Seven ways in which the left is now the right
Wokeness, as I’ve noted before, is distinct from other strands of leftism, such as old-school Marxism or traditional left-liberalism. (Which is an important reason why the term ‘woke’ ought to be retained.) One major way it’s distinct from those other strands is that it has adopted many ideas that are fundamentally right-wing or conservative. This is something of a paradox, given that many of the woke are so intolerant of the other side they aren’t even willing to have conservatives as friends. In any case, here are seven ideas that used to be right-wing but are now left-wing.
1. Adopting things from other cultures is bad
People on the right tend to be more ingroup oriented those than on the left. Indeed, believing that you belong to a certain group with a culture worth preserving is one of the hallmarks of conservatism. Unlike leftists, conservatives want to keep cultures relatively separate, so as to prevent them being changed or diluted. Some traditional cultures in history took this to extreme lengths. In Japan, the Tokugawa shogunate pursued a policy of Sakoku (“locked country”) for 264 years. Overseas trade was heavily restricted, and practically all foreigners were banned from entering the country.
Today, however, it is the woke left who believe adopting things from other cultures is bad. They even have a name for this: “cultural appropriation”. Of course, the prohibition is not applied consistently. White people are forbidden from adopting the practices of non-white cultures, but non-white people are free to adopt those of white cultures. For example, a Chinese person wearing a business suit is not “cultural appropriation”, even though business suits were invented in Europe. Yet a white person wearing traditional Chinese dress is “cultural appropriation” because white culture is “dominant”.
2. What your ancestors did matters
Though somewhat less common nowadays, conservatives in the past were obsessed with people’s ancestors. Barons, Earls, Viscounts and others (who made up the senior ranks of Britain’s Tory party) were constantly bragging about whom they were descended from. Some even argued they had a hereditary right to rule. And in many traditional societies – from medieval Europe to ancient India – your station in life was largely determined at birth. When social systems based on heredity were criticised during the Enlightenment, it was generally conservatives who defended them. (The very word ‘right’ refers to the royalists during the French revolution, who sat on the right of the National Assembly.)
The notion that a person should be judged on his own merits, and not on the basis of which class he was born into, has always been a liberal one. Yet in the Current Year, it is the woke left who insist on judging people by what their ancestors did. This is true in a general sense: white people have “privilege”, whereas non-white people are “oppressed”, regardless of their incomes or life circumstances. (High-achieving Asians are the exception, which has given rise to terms like “white-adjacent” and “person of colour minus Asian”.) But there are also specific cases. Last year, the English poet Ted Hughes was included on a list of figures “with links to the slave trade” because of what one of his ancestors did 300 years earlier.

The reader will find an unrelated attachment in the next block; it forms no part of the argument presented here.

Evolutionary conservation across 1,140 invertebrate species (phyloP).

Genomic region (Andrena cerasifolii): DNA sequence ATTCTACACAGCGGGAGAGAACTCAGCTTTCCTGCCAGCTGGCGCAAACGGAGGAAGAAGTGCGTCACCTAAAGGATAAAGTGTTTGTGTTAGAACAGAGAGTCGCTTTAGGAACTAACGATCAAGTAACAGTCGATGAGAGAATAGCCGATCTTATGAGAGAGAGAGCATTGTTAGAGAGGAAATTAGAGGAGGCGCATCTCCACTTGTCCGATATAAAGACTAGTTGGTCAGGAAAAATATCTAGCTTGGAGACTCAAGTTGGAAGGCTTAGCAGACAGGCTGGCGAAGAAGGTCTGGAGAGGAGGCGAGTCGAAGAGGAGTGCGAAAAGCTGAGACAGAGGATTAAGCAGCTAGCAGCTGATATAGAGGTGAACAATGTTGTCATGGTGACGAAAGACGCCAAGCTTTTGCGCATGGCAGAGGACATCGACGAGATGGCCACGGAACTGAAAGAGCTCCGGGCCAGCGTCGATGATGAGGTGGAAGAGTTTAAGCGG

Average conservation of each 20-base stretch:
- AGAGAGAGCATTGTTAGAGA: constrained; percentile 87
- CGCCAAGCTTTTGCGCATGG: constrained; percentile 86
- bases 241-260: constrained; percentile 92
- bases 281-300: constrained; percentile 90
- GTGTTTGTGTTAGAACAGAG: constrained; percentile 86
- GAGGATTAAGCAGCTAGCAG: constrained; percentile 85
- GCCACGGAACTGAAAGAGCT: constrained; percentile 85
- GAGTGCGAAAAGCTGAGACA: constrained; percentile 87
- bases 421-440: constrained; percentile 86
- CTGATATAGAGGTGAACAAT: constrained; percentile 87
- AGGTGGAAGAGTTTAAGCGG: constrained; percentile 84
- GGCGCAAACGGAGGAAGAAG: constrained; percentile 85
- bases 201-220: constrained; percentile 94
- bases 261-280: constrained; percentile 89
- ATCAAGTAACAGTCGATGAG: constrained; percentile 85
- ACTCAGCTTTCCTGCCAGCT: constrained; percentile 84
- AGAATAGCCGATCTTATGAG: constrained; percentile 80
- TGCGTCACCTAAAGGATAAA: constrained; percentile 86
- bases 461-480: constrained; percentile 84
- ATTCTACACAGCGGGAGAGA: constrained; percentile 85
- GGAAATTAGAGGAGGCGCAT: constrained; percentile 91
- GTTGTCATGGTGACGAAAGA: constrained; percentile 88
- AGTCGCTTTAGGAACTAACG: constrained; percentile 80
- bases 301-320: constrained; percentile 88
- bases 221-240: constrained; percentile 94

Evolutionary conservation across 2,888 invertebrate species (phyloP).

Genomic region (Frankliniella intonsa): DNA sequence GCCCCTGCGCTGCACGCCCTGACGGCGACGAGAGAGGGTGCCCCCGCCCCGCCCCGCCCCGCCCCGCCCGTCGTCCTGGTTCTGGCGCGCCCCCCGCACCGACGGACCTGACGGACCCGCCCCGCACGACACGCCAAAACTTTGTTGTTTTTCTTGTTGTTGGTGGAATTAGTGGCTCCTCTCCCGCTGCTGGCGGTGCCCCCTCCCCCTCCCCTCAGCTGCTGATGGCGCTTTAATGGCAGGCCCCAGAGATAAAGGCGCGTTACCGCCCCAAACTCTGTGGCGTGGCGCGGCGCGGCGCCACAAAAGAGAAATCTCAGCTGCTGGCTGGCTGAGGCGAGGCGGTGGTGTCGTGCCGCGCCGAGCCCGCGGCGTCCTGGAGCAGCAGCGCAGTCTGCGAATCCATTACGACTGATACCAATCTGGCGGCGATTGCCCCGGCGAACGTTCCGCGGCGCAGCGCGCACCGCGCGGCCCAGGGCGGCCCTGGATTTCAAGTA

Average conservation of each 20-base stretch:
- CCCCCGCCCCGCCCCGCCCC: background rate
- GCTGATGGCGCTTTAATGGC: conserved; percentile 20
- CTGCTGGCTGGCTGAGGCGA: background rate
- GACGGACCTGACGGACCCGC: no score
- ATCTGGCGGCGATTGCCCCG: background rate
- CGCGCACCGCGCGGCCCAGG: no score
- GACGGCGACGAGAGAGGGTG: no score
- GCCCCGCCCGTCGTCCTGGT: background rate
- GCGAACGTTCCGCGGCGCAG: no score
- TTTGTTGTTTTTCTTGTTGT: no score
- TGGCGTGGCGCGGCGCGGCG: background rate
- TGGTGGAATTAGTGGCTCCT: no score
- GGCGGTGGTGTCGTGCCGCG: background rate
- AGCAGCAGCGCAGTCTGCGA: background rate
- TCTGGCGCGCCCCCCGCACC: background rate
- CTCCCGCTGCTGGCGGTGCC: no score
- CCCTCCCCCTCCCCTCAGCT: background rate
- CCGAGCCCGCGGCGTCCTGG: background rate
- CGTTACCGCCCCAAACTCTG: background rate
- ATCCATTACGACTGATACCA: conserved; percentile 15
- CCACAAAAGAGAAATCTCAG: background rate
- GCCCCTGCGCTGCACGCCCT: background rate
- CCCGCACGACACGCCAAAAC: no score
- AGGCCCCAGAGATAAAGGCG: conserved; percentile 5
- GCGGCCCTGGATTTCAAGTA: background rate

3. Large corporations can be a force for good
Until recently, the right always had a cosier relationship with big business than the left. Social democratic parties got their money from labour unions, while right-wing parties got their money from business lobbies. Large corporations were praised by right-wing intellectuals for driving economic growth – their size indicating how much value they were creating for society. This view was summed up by the libertarian economist Milton Friedman, who wrote an essay titled ‘The social responsibility of business is to increase its profits’. Meanwhile, leftists railed against “corporate greed”, which they saw as responsible for practically all of society’s problems.
Today, things are quite different – at least in the US. Most large corporations donate substantially to both parties. And tech firms, which include some of the country’s most profitable, generally donate more to Democrats. While there are still leftists calling for an end to capitalism, as there always will be, we hear far more about things like “systemic racism”. And rather than just sitting by and increasing their profits, America’s largest companies are enthusiastically supporting this crusade. In one particularly amusing example of the woke “bootlegger-baptist coalition”, Nikole Hannah-Jones of the 1619 Project led an event in Texas titled ‘Emancipation Conversations’. The event was sponsored by Shell Oil.
4. Some religions shouldn't be criticised
Almost by definition, conservatives are more religious than those on the left – religion being the main source of traditional morality. Hence they’re fond of saying things like “God, King and Country”. In traditional societies, religion was taken so seriously that people were often punished for the crime of blasphemy. (This still happens in the most conservative countries, like Saudi Arabia and Pakistan.) During European history, liberal and leftist reformers sought to strip power away from the Church, which they saw as corrupt and backward. French Revolutionaries even replaced it with a short-lived Cult of Reason. The leftist view was summed up by Karl Marx, who described religion as the “opiate of the masses”.